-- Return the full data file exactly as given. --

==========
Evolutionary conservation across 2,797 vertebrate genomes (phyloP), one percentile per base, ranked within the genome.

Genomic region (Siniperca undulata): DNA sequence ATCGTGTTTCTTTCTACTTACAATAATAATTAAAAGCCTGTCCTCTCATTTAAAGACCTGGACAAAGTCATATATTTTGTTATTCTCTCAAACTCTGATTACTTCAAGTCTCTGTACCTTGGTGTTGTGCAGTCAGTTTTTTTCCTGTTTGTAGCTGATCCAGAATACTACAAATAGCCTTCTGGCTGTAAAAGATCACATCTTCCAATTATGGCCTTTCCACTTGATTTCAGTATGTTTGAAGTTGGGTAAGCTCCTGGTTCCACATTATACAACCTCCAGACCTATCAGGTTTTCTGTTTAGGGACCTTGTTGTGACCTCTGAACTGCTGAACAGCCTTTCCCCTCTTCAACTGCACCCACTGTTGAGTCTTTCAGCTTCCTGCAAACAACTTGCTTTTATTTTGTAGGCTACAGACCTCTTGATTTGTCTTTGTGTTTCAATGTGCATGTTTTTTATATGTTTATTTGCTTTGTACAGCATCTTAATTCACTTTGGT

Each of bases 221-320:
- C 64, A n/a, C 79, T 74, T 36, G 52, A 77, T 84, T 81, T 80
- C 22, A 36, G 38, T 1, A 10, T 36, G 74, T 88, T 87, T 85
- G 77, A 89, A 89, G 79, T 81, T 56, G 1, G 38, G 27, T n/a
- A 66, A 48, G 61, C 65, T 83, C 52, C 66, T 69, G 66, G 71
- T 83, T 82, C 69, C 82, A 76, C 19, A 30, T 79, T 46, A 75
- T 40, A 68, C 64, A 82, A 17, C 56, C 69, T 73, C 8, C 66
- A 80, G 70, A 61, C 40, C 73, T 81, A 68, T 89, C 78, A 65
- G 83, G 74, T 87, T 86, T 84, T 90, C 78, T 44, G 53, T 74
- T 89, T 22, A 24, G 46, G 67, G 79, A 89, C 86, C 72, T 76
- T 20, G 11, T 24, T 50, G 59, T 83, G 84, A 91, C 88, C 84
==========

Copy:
Evolutionary conservation across 2,797 vertebrate genomes (phyloP), one percentile per base, ranked within the genome.

Genomic region (Siniperca undulata): DNA sequence ATCGTGTTTCTTTCTACTTACAATAATAATTAAAAGCCTGTCCTCTCATTTAAAGACCTGGACAAAGTCATATATTTTGTTATTCTCTCAAACTCTGATTACTTCAAGTCTCTGTACCTTGGTGTTGTGCAGTCAGTTTTTTTCCTGTTTGTAGCTGATCCAGAATACTACAAATAGCCTTCTGGCTGTAAAAGATCACATCTTCCAATTATGGCCTTTCCACTTGATTTCAGTATGTTTGAAGTTGGGTAAGCTCCTGGTTCCACATTATACAACCTCCAGACCTATCAGGTTTTCTGTTTAGGGACCTTGTTGTGACCTCTGAACTGCTGAACAGCCTTTCCCCTCTTCAACTGCACCCACTGTTGAGTCTTTCAGCTTCCTGCAAACAACTTGCTTTTATTTTGTAGGCTACAGACCTCTTGATTTGTCTTTGTGTTTCAATGTGCATGTTTTTTATATGTTTATTTGCTTTGTACAGCATCTTAATTCACTTTGGT

Each of bases 221-320:
- C 64, A n/a, C 79, T 74, T 36, G 52, A 77, T 84, T 81, T 80
- C 22, A 36, G 38, T 1, A 10, T 36, G 74, T 88, T 87, T 85
- G 77, A 89, A 89, G 79, T 81, T 56, G 1, G 38, G 27, T n/a
- A 66, A 48, G 61, C 65, T 83, C 52, C 66, T 69, G 66, G 71
- T 83, T 82, C 69, C 82, A 76, C 19, A 30, T 79, T 46, A 75
- T 40, A 68, C 64, A 82, A 17, C 56, C 69, T 73, C 8, C 66
- A 80, G 70, A 61, C 40, C 73, T 81, A 68, T 89, C 78, A 65
- G 83, G 74, T 87, T 86, T 84, T 90, C 78, T 44, G 53, T 74
- T 89, T 22, A 24, G 46, G 67, G 79, A 89, C 86, C 72, T 76
- T 20, G 11, T 24, T 50, G 59, T 83, G 84, A 91, C 88, C 84